How to Beat the Winter Blues

Have you noticed the difference in mood when you have been in the sunshine compared to dark, grey days? In places like the UK, the short days and long nights make for some serious winter blues for many.

The days with sunshine are limited, commutes to work and back home are in the dark, and it is quite cold with unpredictable weather patterns. Australians in the UK may find themselves feeling a bit down during these winter months. However, these winter blues are not inevitable. These tips will help you beat these blues and stay healthy this winter season.

The “winter blues” is a real thing!

First of all, it is important to know that the winter blues is not just a term made up to describe how we feel after returning to work after spending a lot of time celebrating the festive season. It is a real disorder that affects many yet often goes undiagnosed. Often known as Seasonal Affective Disorder (SAD), this disorder is where people go through patterns of depression that are linked to the seasons. It is especially prevalent in the winter months.

It is said to happen due to the lack of sunshine, throwing the natural body rhythms out of sync and leaving it depleted of vitamin D. Sometimes the early, cold nights mean we see fewer people too. This leaves us with a low mood. Thankfully, it is something that can be overcome with a few simple lifestyle changes this time of year that have been scientifically proven to help.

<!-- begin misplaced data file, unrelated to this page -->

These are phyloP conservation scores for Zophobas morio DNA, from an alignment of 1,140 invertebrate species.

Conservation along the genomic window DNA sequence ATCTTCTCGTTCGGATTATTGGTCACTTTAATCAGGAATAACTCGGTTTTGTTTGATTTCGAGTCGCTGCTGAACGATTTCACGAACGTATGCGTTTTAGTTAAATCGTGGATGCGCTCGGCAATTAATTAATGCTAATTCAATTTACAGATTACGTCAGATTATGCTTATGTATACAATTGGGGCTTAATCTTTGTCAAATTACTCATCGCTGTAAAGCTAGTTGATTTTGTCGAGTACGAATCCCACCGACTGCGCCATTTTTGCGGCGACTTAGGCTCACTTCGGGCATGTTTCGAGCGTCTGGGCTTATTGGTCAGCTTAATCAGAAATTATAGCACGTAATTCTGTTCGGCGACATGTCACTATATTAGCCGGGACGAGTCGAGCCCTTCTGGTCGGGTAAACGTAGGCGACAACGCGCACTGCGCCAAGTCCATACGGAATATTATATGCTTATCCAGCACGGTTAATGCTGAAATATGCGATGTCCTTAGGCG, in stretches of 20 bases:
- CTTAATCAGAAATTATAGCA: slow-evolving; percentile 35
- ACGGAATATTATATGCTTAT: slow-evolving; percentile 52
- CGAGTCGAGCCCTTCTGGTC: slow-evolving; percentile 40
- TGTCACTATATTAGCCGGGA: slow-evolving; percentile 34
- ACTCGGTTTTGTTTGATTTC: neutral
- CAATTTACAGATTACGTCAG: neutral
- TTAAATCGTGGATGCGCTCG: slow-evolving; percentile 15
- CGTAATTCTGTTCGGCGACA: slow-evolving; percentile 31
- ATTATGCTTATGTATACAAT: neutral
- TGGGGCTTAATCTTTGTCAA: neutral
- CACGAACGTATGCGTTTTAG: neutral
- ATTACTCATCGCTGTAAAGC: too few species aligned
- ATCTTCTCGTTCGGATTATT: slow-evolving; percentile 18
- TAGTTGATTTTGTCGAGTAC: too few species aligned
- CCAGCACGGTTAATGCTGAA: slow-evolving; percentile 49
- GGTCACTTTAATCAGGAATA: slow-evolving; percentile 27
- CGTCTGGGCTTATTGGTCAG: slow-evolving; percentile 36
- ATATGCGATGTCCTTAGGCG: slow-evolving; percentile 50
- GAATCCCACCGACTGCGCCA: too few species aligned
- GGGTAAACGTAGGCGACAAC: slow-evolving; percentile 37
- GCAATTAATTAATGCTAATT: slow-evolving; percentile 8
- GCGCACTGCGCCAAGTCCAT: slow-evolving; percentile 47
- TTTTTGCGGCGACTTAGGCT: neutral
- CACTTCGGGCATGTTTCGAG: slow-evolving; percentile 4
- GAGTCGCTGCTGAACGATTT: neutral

How to overcome these winter blues

Keep near the light – The biggest thing missed in Britain is the sunshine. While it can still be sunny, the hours are very limited, and it is too cold to stay out for too long trying to bask in it. It is recommended to keep the curtains open and to sit closer to the sunniest windows to get as much as light possible and to even go outside within a couple of hours from waking up to get natural light and fresh air.

But as the weather is so unpredictable, the best way to guarantee light is to get an artificial light box. Some studies have shown that sitting next to an artificial light for half an hour can be just as powerful as antidepressants. This light therapy is said to also help with sleeping and jet lag, especially helpful if you spend the holidays in Australia.

Take vitamin D – We naturally get the vitamin D we need from the sun. Simply put, if there is a lack of sunshine, there is a lack of vitamin D. Vitamin D deficiency is extremely common. Taking a supplement will help your body get what it needs and boost your mood.

Make smart food choices – You may want to wrap yourself in that duvet and eat nothing but comfort foods, but be conscious of what you choose to eat. Sugary foods will cause spikes in blood sugar and make moods worse, despite tasting good at the time. Go for complex carbs that take longer to digest like sweet potatoes, broccoli, beans, lentils and whole grains. Try replacing your regular milk with skimmed milk too. Even dark chocolate in moderation is a mood-booster! These foods help boost serotonin levels in the brain.

Exercise –Exercises is said to help reduce stress and anxiety, so be sure to get in at around 30 minutes a day. This can be walking, visiting the gym or participating in team sports. You also have the bonus of meeting new people, especially important if you’re teaching abroad.

Plan your next holiday – You may be surrounded by wind, rain, and snow while experiencing early nights but even thinking about your next trip to the beach or somewhere warm can boost moods. Start researching trips and activities for your next holiday – you’ll be glad you did, and it will give you something to look forward to!

Don’t be afraid to ask for help

If you are teaching in the UK with Point-to-Point Education, know that it is imperative that you look after yourself. Your mental health is just as important as physical health. If you are experiencing feelings of sadness and suffering with low moods, then do not hesitate to see your local GP. They are here to help.

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